The traditional view  is that the British had difficulty unpacking their ammunition fast enough, causing a lull in the defense and a subsequent rout. Modern researchers  are of the opinion that South Wales Borderers retreated, and that the fleet-footed Zulu took advantage. Other recent research indicates that the British skirmish line was too long; instead of standing shoulder to shoulder, the British soldiers were separated from each other by a few metres. Also, weapons experts have discovered that the standard rifle employed by the British was prone to jamming after firing several volleys in hot weather. This could have resulted in a loss of firepower in an already overstretched line.
Either way, the Natal Native Contingent broke, and led the flight to Fugitive's Drift. After the battle, the Zulus, as was their tradition, ripped open the dead bodies of their casualties and those of their enemies to free the spirits.
Chelmsford, who was by now about 11km away had two indications that the camp was being attacked, but due to the hilly terrain had a poor view of the theatre of action. Unable to see anything amiss he apparently discounted both reports. One of the standard orders for the British when attacked in camp was to loosen the guy ropes on the tents so that soldiers would not get tangled up in them. This was not done and the upright tents were visible in the field glasses of the young officers with Chelmsford. Chelmsford took this to be an indication that the camp was not under attack and that the shots which could be heard in the distance was firing practice. Even when the Zulu main attack started it was assumed that the Zulu impi which could be seen chasing Durnford cavalry was the native contingent being drilled. Chelmsford returned on the night of January 22nd, and his troops were forced to bivouac amongst the battle dead. The troops also could hear the sounds of battle at Rorke's Drift.
Isandlwana was a Pyrrhic victory for the Zulus not only because of the heavy casualties suffered in the battle but also because, as King Cetshwayo feared, it forced the policy makers in London, who to this point had not supported the war, to rally to the support of the pro-war contingent in the Natal government and commit whatever resources were needed to defeat the Zulu nation.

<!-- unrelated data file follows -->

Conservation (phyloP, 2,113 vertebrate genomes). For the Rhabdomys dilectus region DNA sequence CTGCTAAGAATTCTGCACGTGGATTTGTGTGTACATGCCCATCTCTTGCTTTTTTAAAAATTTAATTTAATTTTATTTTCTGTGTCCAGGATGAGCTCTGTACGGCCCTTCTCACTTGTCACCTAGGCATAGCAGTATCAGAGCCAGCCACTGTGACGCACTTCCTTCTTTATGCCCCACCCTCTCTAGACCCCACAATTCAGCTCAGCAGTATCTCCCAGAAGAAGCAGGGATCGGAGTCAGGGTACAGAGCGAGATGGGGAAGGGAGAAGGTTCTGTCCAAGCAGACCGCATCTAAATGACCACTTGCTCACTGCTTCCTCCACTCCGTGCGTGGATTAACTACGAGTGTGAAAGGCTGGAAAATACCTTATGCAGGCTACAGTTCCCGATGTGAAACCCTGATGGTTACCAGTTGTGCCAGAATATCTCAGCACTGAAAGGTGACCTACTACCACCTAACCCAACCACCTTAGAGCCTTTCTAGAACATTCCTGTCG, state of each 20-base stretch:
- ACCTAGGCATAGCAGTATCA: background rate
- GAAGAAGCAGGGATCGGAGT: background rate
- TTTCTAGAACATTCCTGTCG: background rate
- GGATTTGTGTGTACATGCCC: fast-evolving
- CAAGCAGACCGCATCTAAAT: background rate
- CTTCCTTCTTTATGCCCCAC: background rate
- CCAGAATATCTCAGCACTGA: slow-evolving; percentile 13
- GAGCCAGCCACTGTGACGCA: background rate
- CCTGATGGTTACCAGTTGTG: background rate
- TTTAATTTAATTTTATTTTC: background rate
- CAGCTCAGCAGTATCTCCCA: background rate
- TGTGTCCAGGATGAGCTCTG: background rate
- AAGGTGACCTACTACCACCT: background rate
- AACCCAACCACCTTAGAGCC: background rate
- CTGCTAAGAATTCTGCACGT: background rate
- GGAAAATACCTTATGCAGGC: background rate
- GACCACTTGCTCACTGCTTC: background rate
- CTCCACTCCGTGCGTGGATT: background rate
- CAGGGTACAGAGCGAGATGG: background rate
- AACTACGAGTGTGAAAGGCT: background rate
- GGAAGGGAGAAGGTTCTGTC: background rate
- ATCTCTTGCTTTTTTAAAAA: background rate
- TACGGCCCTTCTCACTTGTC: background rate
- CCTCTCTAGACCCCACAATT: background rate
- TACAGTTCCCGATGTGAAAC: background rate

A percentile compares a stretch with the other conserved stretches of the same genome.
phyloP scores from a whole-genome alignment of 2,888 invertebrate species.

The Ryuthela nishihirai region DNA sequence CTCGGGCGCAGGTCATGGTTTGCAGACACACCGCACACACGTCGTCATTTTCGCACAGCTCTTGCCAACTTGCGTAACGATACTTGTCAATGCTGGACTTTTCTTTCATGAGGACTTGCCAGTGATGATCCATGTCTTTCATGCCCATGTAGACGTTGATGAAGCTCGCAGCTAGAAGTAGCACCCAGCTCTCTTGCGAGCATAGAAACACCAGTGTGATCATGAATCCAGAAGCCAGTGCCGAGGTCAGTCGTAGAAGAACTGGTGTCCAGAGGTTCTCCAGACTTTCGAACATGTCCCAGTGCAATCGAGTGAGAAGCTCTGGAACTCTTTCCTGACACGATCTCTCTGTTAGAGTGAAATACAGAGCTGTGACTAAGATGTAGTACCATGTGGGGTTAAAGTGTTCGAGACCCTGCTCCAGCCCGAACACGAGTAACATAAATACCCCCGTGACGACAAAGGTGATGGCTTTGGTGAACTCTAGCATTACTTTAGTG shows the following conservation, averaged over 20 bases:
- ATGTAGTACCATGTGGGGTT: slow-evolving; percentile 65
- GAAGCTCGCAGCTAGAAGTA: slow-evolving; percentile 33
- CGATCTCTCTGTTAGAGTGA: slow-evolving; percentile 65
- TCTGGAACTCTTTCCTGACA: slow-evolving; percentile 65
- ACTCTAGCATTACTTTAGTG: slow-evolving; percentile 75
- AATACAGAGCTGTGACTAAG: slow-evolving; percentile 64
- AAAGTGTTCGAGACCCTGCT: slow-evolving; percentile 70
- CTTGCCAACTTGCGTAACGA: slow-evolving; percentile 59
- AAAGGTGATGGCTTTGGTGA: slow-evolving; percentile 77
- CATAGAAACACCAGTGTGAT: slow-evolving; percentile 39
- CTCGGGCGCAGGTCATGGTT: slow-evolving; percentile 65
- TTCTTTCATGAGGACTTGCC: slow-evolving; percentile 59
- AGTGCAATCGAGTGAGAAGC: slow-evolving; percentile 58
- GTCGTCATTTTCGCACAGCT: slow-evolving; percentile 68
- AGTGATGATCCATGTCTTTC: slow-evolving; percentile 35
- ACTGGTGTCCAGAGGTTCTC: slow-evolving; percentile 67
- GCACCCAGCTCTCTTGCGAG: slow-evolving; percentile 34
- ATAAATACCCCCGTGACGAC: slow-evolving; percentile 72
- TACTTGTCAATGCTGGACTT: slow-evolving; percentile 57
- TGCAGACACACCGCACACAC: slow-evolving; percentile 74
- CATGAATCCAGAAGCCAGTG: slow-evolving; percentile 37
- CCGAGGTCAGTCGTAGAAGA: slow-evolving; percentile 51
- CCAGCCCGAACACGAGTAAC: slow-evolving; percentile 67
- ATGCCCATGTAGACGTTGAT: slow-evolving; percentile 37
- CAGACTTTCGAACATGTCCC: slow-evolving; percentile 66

The British government's reasoning was three fold. The first was jingoistic: the British did not like to be beaten by anyone, particularly by people they saw as half-dressed savages armed with spears, and national honour demanded that the enemy, victors in one battle, should lose the war. The second concerned the domestic political implications which could have ramifications at the next Parliamentary elections. Thirdly there were considerations affecting the Empire: Unless the British were seen to win a clear cut victory against the Zulus it would send a signal that the British Empire was not invulnerable and that the defeat of a British field army could alter policy. Until now one of the arguments against a war with the Zulu was that the costs could not be justified, but if the Zulu victory at Isandlwana encouraged rebellion elsewhere in the Empire, then committing the resources necessary to defeat the Zulu would in the long term would prove cheaper than suppressing other rebellions in other parts of the Empire.
The field army was reinforced and re-invaded Zululand defeating the Zulus in a number of engagements, the last of which was the Battle of Ulundi and the capture of King Cetshwayo. The subkings of the Zulus were encouraged by the British to rule their subkingdoms without acknowledging a central Zulu power and by the time King Cetshwayo was allowed to return home, the Zulu kingdom was no longer perceived to be a threat to the British Empire.